Prime Minister Scott Morrison is not ruling out dropping spying charges in a commonwealth case involving East Timor.
The former president of East Timor, Xanana Gusmao, has urged the federal government to abandon its prosecution against a former spy known as Witness K and Canberra lawyer Bernard Collaery.
"These are matters that obviously get considered within the government and with the attorney-general," Mr Morrison told ABC radio on Friday.
"Based on that advice, we'll continue to consider all those matters very cautiously."
Independent senator Rex Patrick, a staunch supporter of the accused men, said the prime minister had a chance to "shine".
"Dropping Witness K and Collaery's charges would not only be good from a foreign relations perspective, but would also be a strong affirmation on the importance of protecting whistleblowers," he tweeted.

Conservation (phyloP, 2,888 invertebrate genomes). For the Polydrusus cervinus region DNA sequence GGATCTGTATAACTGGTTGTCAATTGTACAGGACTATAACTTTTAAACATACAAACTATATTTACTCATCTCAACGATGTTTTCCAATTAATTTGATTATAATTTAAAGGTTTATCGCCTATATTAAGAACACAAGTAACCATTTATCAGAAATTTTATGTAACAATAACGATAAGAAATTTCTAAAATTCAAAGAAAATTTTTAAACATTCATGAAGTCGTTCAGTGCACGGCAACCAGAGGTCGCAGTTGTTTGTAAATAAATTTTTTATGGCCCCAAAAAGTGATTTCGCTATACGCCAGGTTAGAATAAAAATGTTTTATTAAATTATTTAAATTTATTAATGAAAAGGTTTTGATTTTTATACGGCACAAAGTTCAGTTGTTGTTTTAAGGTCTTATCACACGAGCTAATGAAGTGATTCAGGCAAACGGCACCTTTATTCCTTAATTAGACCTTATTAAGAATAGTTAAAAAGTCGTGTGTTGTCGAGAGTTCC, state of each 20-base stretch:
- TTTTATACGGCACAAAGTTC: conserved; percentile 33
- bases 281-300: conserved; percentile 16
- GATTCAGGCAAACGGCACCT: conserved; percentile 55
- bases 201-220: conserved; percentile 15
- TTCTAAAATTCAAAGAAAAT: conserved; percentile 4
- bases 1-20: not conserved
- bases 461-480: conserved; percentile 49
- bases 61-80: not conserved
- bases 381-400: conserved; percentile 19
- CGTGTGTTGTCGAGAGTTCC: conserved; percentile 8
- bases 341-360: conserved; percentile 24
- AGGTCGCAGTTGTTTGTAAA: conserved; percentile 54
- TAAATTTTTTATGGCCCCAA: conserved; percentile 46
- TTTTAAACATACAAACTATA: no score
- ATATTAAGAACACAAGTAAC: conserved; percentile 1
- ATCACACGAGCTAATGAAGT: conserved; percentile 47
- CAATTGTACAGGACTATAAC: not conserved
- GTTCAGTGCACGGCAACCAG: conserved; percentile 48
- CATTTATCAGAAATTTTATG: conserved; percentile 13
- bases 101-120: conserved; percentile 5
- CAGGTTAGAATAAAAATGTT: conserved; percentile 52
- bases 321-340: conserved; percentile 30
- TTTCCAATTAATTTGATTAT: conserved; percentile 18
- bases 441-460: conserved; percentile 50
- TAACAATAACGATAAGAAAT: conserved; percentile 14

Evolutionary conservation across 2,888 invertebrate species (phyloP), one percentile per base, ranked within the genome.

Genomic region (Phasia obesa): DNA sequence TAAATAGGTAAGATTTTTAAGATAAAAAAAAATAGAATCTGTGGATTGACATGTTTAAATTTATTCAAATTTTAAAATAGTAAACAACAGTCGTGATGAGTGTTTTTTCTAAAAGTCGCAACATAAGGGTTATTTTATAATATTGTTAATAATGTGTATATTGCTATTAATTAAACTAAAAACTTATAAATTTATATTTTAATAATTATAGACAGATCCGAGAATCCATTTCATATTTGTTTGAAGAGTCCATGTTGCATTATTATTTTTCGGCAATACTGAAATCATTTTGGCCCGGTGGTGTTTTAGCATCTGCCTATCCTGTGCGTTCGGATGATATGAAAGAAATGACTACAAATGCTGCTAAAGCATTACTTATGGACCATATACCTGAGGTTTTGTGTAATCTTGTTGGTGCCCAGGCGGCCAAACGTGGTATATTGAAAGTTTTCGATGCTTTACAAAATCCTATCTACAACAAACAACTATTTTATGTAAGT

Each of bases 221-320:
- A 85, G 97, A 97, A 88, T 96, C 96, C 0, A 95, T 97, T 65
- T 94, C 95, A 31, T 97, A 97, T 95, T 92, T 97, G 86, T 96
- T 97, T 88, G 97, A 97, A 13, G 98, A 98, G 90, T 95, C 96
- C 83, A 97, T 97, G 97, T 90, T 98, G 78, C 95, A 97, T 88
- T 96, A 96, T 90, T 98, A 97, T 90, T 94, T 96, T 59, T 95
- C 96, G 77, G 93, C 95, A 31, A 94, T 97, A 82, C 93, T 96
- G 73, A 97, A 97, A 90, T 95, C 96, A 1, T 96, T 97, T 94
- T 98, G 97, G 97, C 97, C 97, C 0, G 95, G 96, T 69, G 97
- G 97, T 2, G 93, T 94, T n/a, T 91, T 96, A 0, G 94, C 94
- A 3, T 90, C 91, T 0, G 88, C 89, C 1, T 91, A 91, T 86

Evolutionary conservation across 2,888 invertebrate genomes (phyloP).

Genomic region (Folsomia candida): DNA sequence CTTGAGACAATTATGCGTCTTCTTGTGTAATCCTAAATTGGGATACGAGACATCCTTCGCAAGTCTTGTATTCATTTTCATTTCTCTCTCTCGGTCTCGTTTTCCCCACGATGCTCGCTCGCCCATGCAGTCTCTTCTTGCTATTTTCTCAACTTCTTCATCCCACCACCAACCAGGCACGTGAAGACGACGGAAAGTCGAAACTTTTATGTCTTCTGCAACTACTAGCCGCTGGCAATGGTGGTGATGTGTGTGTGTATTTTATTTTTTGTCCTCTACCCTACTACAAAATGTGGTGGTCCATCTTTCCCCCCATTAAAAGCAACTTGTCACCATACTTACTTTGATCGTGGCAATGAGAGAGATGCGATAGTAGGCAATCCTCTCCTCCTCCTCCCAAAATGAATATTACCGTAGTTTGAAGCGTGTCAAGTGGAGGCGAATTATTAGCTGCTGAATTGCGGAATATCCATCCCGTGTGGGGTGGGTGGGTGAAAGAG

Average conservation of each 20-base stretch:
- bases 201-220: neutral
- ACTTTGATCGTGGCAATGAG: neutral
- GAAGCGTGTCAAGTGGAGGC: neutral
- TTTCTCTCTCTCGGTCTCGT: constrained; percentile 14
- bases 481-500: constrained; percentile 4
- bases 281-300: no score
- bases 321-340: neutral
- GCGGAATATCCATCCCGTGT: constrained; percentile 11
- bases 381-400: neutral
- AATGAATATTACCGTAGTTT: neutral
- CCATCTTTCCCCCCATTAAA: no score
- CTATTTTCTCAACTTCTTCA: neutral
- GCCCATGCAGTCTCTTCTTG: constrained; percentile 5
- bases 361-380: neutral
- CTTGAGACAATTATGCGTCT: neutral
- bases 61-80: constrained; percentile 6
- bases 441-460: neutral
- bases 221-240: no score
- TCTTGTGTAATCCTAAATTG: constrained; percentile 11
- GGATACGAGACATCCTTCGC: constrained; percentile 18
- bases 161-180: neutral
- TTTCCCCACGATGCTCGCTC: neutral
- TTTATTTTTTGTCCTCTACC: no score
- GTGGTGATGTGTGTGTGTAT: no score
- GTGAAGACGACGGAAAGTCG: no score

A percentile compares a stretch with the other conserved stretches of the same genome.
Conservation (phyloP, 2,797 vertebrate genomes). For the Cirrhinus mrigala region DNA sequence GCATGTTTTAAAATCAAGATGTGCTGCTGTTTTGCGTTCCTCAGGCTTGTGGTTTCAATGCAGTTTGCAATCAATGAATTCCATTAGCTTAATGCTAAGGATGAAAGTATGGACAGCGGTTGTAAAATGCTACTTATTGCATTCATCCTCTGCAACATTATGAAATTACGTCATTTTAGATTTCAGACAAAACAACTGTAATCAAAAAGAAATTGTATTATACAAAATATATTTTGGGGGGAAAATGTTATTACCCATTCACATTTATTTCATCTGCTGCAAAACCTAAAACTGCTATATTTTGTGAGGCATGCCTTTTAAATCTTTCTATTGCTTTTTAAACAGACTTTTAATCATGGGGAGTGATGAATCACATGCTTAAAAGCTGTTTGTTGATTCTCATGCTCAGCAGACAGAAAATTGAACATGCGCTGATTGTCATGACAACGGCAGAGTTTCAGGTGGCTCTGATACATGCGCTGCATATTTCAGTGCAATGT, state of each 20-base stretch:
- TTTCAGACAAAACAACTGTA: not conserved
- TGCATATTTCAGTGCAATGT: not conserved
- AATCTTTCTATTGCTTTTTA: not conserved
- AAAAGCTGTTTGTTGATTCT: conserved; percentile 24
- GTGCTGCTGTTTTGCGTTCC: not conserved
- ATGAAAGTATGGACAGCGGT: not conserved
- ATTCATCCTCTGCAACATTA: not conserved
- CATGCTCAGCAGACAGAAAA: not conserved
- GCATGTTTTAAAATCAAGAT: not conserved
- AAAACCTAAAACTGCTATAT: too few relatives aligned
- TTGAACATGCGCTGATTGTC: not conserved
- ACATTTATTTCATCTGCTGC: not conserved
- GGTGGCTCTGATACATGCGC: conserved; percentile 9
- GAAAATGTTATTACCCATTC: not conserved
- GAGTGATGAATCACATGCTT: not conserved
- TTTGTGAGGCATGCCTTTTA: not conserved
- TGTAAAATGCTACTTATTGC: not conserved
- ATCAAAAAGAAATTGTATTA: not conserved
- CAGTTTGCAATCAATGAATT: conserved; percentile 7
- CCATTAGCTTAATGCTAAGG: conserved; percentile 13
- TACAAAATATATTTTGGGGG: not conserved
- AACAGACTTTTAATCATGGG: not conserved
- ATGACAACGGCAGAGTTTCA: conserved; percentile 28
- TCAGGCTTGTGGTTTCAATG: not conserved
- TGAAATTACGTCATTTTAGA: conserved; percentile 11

"It's an opportunity for Scott Morrison to shine."
The pair are charged with exposing an Australian spying operation against East Timor.
Mr Gusmao, who is now a senior minister, has described the charges as an injustice.
His comments come at a sensitive time, as Australian officials prepare to head to Dili to celebrate the 20th anniversary of East Timor's referendum independence.
The prime minister could also travel to Dili for the anniversary celebrations.
Tasmanian MP Andrew Wilkie, a former intelligence analyst, said the government should act swiftly to drop the case.
"From the start the case was not about the public interest and all about silencing those who dared to shine a light on wrongdoing," Mr Wilkie told AAP.
"It would also be an appropriate time to drop the charges given the upcoming 20th anniversary of East Timor's independence."
He said once the matter was dropped there should be a review into the way it was handled, which would help improve oversight of future intelligence operations.